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    Somewhat correct, but, it is a little more complicated than that. The starlight from distant galaxies never actually originated from where [or when] it appears to be now. Imagine a guy in the distance running off into the sunset while sounding a fog horn. Can you positively pinpoint his position at an any given time?
     
  8. Dec 22, 2011 #7
    No, I guess not. But when I see the light from a star 500 light years away I think I can say this.....500 years ago the star was THERE. I dont know where it is now but I know where is was 500 years ago...it was THERE, at that point where I see the light that has traveled for 500 years. Where there IS or WAS in relation to anything else I dont know but I can point my finger and say it was THERE....THEN. Or, saying it a different way.....the light I am now seeing originated from a star that was located at the position indicated by the light 500 years ago.

    This seems to be fundamental and non-dependent on any other idea.
     
  9. Dec 22, 2011 #8
    Could you explain this a little further?

    This hardly makes sense to me as our ears are far less attuned to pinpoint the location of a source of sound than our eyes are at pinpointing a source of light.
     
  10. Dec 22, 2011 #9

    phinds

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    The point where the light APPEARS to us (now) to have originated is a point which is much closer to us now than is the point at which the light originated. This is due to the expansion of the universe, which has carried the point of origin of the photon way out from where it was then the photon was sent.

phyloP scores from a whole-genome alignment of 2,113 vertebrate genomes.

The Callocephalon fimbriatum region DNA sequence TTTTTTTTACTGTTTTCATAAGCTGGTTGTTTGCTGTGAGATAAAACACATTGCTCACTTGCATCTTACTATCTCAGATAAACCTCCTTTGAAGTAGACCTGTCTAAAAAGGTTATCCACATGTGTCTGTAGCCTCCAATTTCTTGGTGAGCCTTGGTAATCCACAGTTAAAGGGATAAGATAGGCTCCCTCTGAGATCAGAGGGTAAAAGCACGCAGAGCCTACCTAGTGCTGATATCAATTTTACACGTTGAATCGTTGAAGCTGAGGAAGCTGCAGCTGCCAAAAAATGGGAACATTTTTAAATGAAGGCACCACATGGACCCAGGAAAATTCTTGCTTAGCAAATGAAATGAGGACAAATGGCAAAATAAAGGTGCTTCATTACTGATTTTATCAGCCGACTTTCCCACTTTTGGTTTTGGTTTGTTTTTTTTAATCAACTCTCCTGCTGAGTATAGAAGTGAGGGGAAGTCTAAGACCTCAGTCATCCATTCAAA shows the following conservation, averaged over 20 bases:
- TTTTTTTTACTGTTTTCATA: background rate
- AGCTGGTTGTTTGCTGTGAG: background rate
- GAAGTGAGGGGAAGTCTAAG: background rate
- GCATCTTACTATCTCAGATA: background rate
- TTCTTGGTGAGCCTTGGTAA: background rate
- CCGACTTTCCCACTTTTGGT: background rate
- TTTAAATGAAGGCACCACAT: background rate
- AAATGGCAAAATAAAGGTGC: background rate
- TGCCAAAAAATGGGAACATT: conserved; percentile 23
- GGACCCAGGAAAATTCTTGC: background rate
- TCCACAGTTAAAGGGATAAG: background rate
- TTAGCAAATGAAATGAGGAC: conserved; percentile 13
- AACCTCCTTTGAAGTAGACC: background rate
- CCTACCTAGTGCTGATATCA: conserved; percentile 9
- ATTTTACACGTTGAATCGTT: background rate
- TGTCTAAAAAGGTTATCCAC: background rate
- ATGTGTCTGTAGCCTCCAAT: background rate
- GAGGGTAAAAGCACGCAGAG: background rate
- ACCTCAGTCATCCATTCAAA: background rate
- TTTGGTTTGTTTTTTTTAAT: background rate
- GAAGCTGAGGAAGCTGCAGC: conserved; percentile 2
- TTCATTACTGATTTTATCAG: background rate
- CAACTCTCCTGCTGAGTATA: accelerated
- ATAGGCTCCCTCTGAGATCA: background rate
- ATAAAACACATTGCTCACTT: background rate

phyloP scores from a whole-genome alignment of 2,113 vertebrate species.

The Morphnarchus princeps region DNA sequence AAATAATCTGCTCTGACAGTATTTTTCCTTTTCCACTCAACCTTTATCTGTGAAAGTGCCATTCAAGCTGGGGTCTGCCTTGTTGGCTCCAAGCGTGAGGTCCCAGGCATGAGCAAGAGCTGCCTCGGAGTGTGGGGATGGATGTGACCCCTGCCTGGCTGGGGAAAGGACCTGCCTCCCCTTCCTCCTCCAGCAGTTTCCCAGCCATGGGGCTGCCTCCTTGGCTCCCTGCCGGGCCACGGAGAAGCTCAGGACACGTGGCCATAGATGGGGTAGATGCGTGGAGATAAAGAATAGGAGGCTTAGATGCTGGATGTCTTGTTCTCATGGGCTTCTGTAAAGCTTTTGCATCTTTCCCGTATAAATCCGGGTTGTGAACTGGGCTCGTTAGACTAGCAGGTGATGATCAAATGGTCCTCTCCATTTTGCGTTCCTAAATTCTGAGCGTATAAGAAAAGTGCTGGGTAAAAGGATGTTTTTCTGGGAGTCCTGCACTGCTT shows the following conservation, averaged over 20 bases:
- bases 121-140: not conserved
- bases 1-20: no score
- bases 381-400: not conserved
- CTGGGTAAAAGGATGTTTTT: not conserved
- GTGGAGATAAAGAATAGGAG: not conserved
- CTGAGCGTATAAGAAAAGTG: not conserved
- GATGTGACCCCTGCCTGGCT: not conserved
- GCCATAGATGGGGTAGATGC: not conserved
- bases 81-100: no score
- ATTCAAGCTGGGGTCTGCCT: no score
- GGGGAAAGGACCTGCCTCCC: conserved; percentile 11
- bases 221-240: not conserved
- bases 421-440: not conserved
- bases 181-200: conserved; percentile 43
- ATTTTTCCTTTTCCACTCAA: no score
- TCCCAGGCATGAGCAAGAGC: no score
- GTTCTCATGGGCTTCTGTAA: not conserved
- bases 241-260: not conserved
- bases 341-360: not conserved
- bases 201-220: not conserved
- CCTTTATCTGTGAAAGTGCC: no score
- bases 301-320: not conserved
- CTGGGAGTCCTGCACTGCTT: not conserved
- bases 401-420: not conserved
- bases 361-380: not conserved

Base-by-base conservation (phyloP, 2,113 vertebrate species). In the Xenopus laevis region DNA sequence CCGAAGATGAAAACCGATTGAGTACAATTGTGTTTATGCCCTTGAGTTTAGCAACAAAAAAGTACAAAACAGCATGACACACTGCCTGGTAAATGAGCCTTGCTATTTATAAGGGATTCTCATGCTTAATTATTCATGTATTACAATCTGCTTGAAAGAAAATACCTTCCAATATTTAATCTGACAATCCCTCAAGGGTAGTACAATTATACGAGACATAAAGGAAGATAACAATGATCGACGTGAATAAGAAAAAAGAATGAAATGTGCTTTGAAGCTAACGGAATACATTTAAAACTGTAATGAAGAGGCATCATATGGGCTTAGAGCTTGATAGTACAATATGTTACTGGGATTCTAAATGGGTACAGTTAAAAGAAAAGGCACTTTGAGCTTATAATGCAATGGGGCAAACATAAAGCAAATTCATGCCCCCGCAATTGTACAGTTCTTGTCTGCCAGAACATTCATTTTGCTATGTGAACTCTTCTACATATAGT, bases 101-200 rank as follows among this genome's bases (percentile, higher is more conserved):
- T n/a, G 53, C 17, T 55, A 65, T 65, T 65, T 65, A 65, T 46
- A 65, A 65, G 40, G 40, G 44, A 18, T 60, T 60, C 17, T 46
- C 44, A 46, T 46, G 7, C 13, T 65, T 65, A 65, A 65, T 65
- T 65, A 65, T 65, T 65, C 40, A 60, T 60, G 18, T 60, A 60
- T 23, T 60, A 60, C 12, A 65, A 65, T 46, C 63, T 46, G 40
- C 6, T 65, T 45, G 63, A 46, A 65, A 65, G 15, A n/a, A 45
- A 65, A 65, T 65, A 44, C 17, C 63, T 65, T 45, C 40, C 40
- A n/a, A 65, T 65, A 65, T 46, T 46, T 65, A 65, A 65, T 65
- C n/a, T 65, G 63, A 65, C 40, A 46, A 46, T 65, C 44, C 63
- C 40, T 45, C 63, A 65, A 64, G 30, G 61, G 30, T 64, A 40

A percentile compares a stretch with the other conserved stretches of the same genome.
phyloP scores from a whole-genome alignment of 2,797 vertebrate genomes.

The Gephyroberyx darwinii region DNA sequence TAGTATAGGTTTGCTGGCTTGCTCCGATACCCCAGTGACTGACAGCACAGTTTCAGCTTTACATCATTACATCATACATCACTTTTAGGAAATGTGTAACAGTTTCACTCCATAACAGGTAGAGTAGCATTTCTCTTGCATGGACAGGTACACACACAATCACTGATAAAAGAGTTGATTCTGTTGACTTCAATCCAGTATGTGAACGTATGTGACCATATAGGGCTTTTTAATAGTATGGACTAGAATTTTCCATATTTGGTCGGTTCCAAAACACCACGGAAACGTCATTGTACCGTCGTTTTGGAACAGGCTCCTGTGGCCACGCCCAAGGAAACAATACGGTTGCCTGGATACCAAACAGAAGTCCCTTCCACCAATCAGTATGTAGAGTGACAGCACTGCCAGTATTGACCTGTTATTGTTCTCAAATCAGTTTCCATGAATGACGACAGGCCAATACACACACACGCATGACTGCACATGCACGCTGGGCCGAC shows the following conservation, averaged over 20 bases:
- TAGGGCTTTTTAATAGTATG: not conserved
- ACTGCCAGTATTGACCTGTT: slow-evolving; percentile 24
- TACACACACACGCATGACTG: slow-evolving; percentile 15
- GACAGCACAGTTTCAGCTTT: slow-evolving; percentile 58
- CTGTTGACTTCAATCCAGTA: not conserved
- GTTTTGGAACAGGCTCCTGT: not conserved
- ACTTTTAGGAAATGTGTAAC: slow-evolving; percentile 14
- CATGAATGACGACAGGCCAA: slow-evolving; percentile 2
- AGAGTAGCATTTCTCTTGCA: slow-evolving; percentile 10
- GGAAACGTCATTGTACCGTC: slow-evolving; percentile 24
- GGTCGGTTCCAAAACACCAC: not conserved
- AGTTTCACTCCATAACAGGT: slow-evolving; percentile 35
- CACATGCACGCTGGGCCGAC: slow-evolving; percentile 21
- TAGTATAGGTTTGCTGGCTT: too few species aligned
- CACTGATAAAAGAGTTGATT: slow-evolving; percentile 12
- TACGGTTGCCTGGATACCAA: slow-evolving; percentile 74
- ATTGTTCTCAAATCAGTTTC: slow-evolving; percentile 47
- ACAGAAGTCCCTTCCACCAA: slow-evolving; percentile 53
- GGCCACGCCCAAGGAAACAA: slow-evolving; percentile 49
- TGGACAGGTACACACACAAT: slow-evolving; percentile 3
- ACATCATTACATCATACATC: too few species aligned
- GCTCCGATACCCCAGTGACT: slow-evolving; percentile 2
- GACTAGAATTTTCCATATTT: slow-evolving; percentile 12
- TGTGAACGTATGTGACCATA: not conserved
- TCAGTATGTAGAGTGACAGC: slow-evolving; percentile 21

11. Dec 22, 2011 #10
    This is where the discussion of this topic always gets frustrating to me. We read countless times in magazines, in articles, on TV, thousands of places....that when we see a star we are looking at it as it WAS. This seems simple enough. In fact it is represented as THAT SIMPLE in all of those magazines, articles and TV shows on the universe. But when a simple question is asked all of the sudden it gets complicated. How far is Aldeberan by the current accepted measuring methods? About 65 light years? Ok, that means that it takes about 65 years for light to get here from there....right? What am I missing? Is it any more complicated than that? Im sure that whatever factor has to be added to compensate for normal expansion has been included in the calculation. So, in general, it is 65 light years away. A star that is 100 million light years away is....wait for it.....100 million light years away....or at least was (approximately) 100 million years ago.

    Am I being too simplistic here. When a star is said to be 10 billion light years away just exactly what does that expression mean? Does it mean that it is really 8.5 million light years away....or 12 billion light years away. Why does any scientist make any statement on distance if it doesnt really mean that? Can someone give me a simple answer when I point to a star and ask 'how far away was that star when the light left it?' and it mean just that?